Novel Citizen Suit Against Automotive Parts Dealer Results in $850K Penalty
Earlier this month, a federal judge ruled that the hosts of the Discovery Channel’s Diesel Brothers show must pay more than $850,000 for violating the Clean Air Act’s (CAA) tampering and defeat device prohibitions. While U.S. EPA has made such violations an enforcement priority, this case marks the first time private citizens have successfully enforced them. So now automakers and aftermarket parts companies face exposure not only from the government but from citizen plaintiffs as well.
The case is also notable because the court exercised its CAA authority to earmark up to $100,000 of any civil penalty for environmental mitigation projects. The court ordered defendants to pay $90,000 of the total civil penalties, which are by default otherwise paid to the U.S. Treasury, to a county-level program that restores tampered diesel trucks to bring them into compliance with the CAA. Diverting these funds from the U.S. Treasury to locally beneficial projects will make similar suits even more attractive to citizen groups.
The case is Utah Physicians for a Healthy Environment v. Diesel Power Gear LLC (UPHE). As detailed in our earlier alert on the court’s summary judgment decision, Chief Judge Robert Shelby ruled that private citizens can use the CAA’s citizen suit provision to sue aftermarket automotive parts companies for violating the CAA’s mobile source provisions that prohibit tampering with an emissions control system or selling or installing products that reduce the effectiveness of those systems. 2019 WL 1126347, at *1. Judge Shelby’s ruling departed from prior consensus that only the government can enforce these provisions.
Following summary judgment, the court held a bench trial to determine liability and assess civil penalties.
Defendants Held Liable for an Expansive Range of Parts
The UPHE court found numerous CAA violations for tampering and marketing/selling defeat devices.
Defendants tampered with an extensive list of federally-mandated emission controls: (1) oxidation catalysts, (2) diesel particulate filters (DPF), (3) exhaust gas recirculation systems (EGR), (4) selective catalytic reduction systems (SCR), (5) NOx sensors, (6) malfunction indicator lights, and (7) limp mode.
Defendants also installed or marketed many types of defeat devices: (1) straight pipes, (2) delete pipes (including turbo back exhaust pipes and downpipes-back), (3) vertical stacks, (4) delete tunes, and (5) delete kits.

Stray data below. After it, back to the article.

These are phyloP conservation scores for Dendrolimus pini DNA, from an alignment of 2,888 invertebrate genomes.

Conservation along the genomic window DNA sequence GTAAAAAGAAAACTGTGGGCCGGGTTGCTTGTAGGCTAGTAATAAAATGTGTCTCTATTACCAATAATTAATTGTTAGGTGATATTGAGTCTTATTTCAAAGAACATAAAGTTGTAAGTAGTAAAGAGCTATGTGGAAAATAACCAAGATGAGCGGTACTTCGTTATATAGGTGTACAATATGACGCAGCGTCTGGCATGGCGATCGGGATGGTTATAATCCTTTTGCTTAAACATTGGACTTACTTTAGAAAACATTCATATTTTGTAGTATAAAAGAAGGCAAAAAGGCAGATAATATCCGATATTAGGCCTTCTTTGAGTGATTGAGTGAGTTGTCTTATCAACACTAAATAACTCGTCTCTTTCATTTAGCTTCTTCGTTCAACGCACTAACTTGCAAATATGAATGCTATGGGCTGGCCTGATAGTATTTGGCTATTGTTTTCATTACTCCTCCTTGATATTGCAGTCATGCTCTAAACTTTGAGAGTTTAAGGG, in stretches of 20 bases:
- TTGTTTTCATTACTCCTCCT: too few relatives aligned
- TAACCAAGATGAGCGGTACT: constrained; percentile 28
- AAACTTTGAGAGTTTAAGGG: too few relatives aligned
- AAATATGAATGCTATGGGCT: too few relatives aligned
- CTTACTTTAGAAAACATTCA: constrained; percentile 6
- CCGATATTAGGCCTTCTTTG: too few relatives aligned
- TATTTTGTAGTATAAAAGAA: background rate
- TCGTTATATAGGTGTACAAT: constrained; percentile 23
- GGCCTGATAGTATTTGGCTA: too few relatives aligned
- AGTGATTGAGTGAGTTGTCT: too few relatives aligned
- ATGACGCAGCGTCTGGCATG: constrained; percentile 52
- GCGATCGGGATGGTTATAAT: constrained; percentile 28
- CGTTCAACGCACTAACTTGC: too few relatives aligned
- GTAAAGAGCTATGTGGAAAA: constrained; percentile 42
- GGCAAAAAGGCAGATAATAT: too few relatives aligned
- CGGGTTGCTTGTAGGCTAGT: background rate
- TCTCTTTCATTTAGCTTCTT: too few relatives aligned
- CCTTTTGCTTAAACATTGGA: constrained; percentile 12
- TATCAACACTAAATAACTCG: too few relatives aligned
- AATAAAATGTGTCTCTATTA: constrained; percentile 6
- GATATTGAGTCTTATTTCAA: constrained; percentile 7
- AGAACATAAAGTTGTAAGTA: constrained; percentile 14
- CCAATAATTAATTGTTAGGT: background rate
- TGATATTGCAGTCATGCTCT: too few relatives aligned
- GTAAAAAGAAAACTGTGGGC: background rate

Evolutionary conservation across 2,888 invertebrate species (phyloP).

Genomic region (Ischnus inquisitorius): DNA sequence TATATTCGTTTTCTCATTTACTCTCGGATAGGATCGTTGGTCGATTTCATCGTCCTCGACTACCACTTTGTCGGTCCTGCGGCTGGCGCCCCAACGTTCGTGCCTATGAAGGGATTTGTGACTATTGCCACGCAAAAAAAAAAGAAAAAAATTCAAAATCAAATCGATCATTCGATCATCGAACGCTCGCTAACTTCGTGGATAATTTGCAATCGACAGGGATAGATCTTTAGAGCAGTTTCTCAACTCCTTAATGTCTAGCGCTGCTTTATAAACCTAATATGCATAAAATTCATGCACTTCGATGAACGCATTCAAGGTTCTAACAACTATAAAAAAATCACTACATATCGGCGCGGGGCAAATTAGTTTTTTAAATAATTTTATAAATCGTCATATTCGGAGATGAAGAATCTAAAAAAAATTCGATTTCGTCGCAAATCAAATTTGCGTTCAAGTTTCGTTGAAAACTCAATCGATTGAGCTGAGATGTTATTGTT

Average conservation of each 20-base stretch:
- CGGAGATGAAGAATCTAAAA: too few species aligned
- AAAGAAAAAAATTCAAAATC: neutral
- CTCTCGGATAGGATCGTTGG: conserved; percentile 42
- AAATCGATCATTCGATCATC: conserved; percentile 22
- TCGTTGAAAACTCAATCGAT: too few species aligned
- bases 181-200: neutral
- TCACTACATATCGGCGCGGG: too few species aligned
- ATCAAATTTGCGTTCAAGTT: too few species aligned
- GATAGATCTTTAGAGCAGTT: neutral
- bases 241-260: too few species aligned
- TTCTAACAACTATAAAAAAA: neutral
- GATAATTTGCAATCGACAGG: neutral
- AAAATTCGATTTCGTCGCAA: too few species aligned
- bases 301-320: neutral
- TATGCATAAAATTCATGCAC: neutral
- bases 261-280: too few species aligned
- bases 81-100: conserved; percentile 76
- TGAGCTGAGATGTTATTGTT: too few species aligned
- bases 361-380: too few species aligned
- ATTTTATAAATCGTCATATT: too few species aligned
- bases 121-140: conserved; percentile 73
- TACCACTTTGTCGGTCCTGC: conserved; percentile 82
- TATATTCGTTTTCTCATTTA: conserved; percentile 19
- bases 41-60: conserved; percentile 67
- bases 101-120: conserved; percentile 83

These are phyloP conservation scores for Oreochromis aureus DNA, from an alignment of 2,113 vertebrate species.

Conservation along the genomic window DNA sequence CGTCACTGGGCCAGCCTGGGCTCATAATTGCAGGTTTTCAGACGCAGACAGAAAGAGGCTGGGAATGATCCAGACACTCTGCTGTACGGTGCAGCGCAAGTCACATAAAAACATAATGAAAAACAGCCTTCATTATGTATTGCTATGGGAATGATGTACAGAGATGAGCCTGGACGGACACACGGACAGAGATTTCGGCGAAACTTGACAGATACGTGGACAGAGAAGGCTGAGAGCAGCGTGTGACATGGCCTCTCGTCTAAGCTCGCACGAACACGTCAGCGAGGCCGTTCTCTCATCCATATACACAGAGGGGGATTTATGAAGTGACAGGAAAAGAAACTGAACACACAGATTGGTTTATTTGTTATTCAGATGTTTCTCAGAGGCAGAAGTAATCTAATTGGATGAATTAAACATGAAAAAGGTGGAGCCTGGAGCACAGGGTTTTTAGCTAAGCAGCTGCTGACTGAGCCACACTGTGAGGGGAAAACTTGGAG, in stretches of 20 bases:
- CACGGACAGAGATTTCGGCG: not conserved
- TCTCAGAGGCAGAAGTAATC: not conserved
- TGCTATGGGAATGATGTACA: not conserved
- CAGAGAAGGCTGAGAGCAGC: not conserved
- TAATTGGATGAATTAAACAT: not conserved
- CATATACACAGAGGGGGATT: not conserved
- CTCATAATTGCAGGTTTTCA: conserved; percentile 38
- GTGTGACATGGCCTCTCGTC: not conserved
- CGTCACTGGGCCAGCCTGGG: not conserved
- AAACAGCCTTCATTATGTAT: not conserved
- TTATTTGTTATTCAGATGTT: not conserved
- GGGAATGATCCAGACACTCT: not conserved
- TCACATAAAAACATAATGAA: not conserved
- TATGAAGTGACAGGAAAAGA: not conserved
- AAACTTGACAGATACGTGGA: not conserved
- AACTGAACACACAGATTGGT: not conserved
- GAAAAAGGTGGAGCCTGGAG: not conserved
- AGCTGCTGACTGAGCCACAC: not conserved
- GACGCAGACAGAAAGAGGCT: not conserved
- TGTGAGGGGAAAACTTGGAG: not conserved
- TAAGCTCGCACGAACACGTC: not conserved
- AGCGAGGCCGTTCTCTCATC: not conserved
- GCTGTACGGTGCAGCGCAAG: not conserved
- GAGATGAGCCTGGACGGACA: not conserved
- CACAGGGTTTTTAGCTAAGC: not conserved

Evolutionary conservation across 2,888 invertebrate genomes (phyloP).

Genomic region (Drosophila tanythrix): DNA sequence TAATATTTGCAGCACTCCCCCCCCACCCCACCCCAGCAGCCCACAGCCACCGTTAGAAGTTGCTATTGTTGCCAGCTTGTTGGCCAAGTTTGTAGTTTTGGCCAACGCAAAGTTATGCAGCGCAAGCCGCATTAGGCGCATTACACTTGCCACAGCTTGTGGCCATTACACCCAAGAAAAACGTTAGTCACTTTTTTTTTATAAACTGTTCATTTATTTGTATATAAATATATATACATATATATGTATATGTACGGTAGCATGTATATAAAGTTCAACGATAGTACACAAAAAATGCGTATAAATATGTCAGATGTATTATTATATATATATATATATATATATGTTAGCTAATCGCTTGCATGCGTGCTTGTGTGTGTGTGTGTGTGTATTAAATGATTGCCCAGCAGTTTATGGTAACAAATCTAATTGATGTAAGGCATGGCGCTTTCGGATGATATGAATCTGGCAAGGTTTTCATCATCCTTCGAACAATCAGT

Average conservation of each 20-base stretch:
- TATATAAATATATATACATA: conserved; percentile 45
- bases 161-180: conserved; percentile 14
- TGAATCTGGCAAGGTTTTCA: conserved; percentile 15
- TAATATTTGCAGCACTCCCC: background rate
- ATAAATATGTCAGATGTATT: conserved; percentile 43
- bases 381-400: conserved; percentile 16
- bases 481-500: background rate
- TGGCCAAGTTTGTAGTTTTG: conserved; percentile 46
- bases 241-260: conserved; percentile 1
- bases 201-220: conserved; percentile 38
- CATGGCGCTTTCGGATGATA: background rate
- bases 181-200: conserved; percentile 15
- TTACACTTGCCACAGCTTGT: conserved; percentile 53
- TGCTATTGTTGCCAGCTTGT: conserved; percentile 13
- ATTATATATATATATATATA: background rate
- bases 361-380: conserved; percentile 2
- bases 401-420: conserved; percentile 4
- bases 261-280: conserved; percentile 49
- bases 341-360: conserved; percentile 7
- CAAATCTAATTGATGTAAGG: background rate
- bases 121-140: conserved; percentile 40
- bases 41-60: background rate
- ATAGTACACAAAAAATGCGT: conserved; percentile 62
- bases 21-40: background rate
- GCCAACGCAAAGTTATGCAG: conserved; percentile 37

The court found that such actions can cause a diesel truck to emit thirty-six times more NOx and twenty-one times more particulate matter than when the required controls are installed and working properly.
Corporate Officers Held Personally Liable
The UPHE court applied an expansive standard of liability for corporate officers and held the chief executive officer, owner, chief financial officer, and chief operations officer of defendant corporations personally liable for tampering, defeat part installation, and defeat part marketing violations. Adopting the Responsible Corporate Officer Doctrine, the court found these officers liable because they were aware of the violations, had the ability to prevent them, and failed to take any preventative or corrective action.
The UPHE court also took the extraordinary step of permanently enjoining defendants from “removing or rendering inoperative federally required emission control systems in diesel trucks; installing parts or components in diesel trucks that bypass, defeat, or render inoperative federally required emission control systems; offering to sell or selling defeat parts; removing or making inoperable the federally required emission control system, device, or any part thereof; and owning or operating vehicles with disabled emission control systems.” UPHE, No. 2:17-cv-00032-RJS-DBP, slip op. at 56 (D. Utah Mar. 6, 2020). By imposing a permanent injunction, the court retains the power to hold defendants in contempt for future violations.
UPHE will surely spark additional CAA mobile source citizen suits. The court’s earmarking of civil penalties for locally-beneficial projects and award of attorney’s fees will catch the attention of both national and local citizen groups.
Moreover, tampering and aftermarket parts remain a top compliance initiative for EPA. Since 2014, EPA has resolved more than 40 civil cases involving more than one million aftermarket defeat devices installed or marketed by parts manufacturers, retailers, commercial fleets, and tampering shops according to Phillip Brooks, Director of EPA’s Air Enforcement Division. Owners, operators, and corporate officers of these businesses should take note, and closely monitor additional enforcement of EPA’s compliance initiative as well as additional litigation spurred by UPHE.